America’s Best Idea, the National Parks, Turns 100
Happy Birthday to America’s National Parks!
Staff Attorney Katie Strong shares why national parks are important to her as the nation celebrates the National Park System’s centennial on August 25, 2016.
Skiing through the Gates of the Arctic and the Wrangell-St. Elias. Climbing high above the floor of Yosemite Valley. Running across the Grand Canyon. Watching wolves and bison in the Lamar Valley of Yellowstone. Watching a coyote howl at sunrise in Joshua Tree. Experiencing the solitude of a solo backpack on Isle Royale. When I try to catalog my trips in the National Parks, much less capture what they’ve meant to me, my head quickly fills with memories of spectacular places and life-defining moments.
I’m not alone in my love of the parks. Wallace Stegner called them “the best idea [Americans] ever had.” Theodore Roosevelt likened camping in Yellowstone to “lying in a great solemn cathedral, far vaster and more beautiful than any built by the hand of man.” And just this week, President Obama remarked on the beautiful places protected within the park system, encouraging us all to get out and enjoy them.
And of these remarkable landscapes, Alaska has some of the most spectacular. Visitors come from all over the world to see Denali, watch bears in Katmai, and float through Glacier Bay. Alaskans are rich simply from being near to these — as President Obama calls them — sacred places. But they also contribute significantly to our economy. The Park Service calculates the economic benefit from tourism related to the parks in Alaska at almost $1.2 trillion.
That staggering number aside, the parks are simply irreplaceable and their value immeasurable. As George Write and others noted in their 1933 article Fauna of the National Parks of the United States: “[O]ur greatest national heritage is nature itself, with all its complexity and abundance of life, when combined with great scenic beauty as it is in the national parks, becomes of unlimited value.”
One hundred years ago today, America committed to its “best idea” by creating the National Park System. That idea has endured, and the parks system has made the country and the world a richer place.
At Trustees, we’re continually on the look-out for proposals that would impair Alaska’s national parks, and work diligently to protect those special places.
Some of our work protecting national parks includes:
Trustees defended the National Park Service’s authority over navigable waters within its boundaries in two unrelated incidents and legal cases, Wilde and Sturgeon. The National Park Service won the Sturgeon case at the district court and at the U.S. Court of Appeals, both courts upholding its authority to regulate hovercraft within Yukon-Charley Rivers National Preserve. Sturgeon appealed to the U.S. Supreme Court, which vacated the reasoning relied on in the appeal court’s decision. The Ninth Circuit will rehear the case this October. The ultimate outcome of this case will significantly affect the Park Service’s ability to protect Alaska’s national parks, and the fish and wildlife that rely on them.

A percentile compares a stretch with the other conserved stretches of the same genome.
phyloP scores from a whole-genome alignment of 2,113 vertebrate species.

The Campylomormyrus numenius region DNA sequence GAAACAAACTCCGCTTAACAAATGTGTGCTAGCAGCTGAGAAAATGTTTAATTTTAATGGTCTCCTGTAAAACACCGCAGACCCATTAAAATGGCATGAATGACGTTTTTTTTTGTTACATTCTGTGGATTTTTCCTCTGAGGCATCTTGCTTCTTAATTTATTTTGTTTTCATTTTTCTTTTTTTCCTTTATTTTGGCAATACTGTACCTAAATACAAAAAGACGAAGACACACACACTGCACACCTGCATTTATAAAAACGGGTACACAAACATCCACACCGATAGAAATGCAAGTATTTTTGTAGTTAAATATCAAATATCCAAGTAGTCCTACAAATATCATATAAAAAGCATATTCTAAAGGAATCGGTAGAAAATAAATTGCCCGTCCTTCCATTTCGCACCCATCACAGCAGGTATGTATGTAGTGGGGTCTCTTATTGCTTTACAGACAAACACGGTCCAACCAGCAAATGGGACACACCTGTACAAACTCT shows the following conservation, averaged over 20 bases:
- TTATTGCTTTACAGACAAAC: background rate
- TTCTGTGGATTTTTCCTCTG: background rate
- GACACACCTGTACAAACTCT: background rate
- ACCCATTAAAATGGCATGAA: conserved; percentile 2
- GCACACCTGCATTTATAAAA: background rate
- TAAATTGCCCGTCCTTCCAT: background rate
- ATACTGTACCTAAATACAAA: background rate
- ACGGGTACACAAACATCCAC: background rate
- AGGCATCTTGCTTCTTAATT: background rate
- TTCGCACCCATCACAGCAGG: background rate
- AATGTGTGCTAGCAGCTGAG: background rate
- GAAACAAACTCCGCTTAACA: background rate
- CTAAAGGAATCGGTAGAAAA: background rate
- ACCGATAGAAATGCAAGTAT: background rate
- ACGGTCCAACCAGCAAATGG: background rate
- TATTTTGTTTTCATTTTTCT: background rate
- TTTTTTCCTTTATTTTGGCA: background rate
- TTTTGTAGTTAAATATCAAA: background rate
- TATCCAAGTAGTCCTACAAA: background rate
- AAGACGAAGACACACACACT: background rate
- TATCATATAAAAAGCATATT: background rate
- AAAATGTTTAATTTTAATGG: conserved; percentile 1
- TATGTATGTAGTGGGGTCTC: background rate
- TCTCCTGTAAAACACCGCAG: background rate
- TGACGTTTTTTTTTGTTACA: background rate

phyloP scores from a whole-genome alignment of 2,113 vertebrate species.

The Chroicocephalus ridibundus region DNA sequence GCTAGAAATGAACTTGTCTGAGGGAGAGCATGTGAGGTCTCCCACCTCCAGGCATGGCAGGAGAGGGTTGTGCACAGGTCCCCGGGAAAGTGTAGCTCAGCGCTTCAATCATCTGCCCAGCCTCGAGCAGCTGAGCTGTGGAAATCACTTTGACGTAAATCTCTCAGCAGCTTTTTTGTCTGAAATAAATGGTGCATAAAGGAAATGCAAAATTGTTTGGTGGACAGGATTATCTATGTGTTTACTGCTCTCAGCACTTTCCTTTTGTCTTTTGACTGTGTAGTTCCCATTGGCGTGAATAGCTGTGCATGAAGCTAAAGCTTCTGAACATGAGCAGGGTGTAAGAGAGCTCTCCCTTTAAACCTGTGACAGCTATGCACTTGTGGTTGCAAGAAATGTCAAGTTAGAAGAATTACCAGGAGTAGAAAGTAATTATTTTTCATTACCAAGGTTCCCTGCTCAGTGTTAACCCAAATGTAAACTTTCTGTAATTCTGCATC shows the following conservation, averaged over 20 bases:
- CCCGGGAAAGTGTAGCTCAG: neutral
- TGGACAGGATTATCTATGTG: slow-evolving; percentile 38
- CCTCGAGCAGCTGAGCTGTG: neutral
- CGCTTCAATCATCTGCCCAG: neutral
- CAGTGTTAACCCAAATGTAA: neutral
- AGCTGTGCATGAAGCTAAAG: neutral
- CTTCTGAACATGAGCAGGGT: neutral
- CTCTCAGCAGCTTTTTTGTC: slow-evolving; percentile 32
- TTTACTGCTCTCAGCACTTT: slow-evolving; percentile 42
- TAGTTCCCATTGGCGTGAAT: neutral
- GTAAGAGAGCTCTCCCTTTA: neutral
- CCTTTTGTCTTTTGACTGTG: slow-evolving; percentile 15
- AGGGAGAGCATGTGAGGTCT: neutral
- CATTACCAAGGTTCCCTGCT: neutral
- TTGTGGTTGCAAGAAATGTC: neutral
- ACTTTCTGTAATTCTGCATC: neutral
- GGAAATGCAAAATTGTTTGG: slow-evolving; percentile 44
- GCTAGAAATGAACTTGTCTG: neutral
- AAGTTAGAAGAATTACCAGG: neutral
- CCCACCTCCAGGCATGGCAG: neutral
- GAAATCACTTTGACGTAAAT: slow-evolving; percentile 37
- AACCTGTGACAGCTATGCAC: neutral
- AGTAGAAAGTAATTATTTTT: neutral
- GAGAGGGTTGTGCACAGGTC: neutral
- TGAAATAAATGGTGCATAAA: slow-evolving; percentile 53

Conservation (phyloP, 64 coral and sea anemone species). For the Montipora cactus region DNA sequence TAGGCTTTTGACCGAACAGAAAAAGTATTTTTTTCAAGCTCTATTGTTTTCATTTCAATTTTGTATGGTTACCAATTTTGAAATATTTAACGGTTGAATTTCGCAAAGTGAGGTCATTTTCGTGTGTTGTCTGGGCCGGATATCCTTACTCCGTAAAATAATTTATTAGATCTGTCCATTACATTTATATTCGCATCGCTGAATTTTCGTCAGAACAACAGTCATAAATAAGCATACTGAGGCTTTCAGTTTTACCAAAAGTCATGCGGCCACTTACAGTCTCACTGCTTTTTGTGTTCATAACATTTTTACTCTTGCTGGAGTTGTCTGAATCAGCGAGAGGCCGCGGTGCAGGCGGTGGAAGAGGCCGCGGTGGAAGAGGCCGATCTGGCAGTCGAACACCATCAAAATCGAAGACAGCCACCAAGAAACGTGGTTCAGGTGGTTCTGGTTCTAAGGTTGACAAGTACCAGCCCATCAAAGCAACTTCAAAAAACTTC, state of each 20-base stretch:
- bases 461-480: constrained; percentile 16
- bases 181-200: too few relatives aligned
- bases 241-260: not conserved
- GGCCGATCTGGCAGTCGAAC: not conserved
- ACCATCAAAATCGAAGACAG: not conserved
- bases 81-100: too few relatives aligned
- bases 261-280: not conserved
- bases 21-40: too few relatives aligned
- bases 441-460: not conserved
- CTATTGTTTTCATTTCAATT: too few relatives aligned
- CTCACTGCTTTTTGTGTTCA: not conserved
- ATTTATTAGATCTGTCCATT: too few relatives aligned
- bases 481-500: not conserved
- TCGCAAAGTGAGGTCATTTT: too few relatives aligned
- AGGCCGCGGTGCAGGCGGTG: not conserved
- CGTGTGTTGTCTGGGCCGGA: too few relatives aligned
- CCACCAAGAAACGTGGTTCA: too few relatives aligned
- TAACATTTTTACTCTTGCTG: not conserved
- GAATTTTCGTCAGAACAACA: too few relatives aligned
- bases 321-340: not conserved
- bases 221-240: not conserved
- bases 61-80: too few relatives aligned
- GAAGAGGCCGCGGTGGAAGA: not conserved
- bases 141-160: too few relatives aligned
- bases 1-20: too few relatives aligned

The National Park Service adopted new sport hunting regulations for national preserves that protect predators from extreme practices allowed by the Alaska State Board of Game. The new rules ban aggressive predator control like bear baiting, snaring, and spotlighting in dens. They also ban killing bear cubs or sows with cubs, wolves or coyotes during denning season, and swimming big game. Trustees for Alaska advocated for the stricter rules on behalf of ten conservation groups.
Snow Machining in Denali National Park
Trustees intervened when a group of snow machining interests sued the Park Service to open the original park, now designated Wilderness, to recreational snow machining. The Park Service ultimately issued rules closing “Old Denali” to all snow machining.
ORV Use in Wrangell-St. Elias
Trustees challenged the Park Service for illegal off-road vehicle (“ORV”) use on nine trails within Wrangell-St. Elias National Park and Preserve. The lawsuit was settled out of court with stipulations that the Park would study the impacts of ORVs and to follow its own rules in managing recreational, non-subsistence off-road vehicle use in the Park.
Unauthorized Roadbuilding in Wrangell-St. Elias
In Spring of 2002, members of the Hale family bulldozed a road to their home near McCarthy across approximately 14 miles of Wrangell-St. Elias National Park without informing the Park Service or obtaining the necessary permission. What followed was a protracted legal battle. Trustees intervened in the lawsuit supporting the Wrangell-St. Elias to ensure the Park Service continues to have the authority to protect park resources. The case finally ended when the US Supreme Court denied a petition submitted by the Hales.
Snow Machining in Wrangell-St. Elias
Wrangell-St. Elias, is considering allowing recreational snow machining in the park, including Wilderness under their proposed backcountry management plan. Trustees sent in comments reminding the Park that ANILCA does not include recreational snow machine use in parks.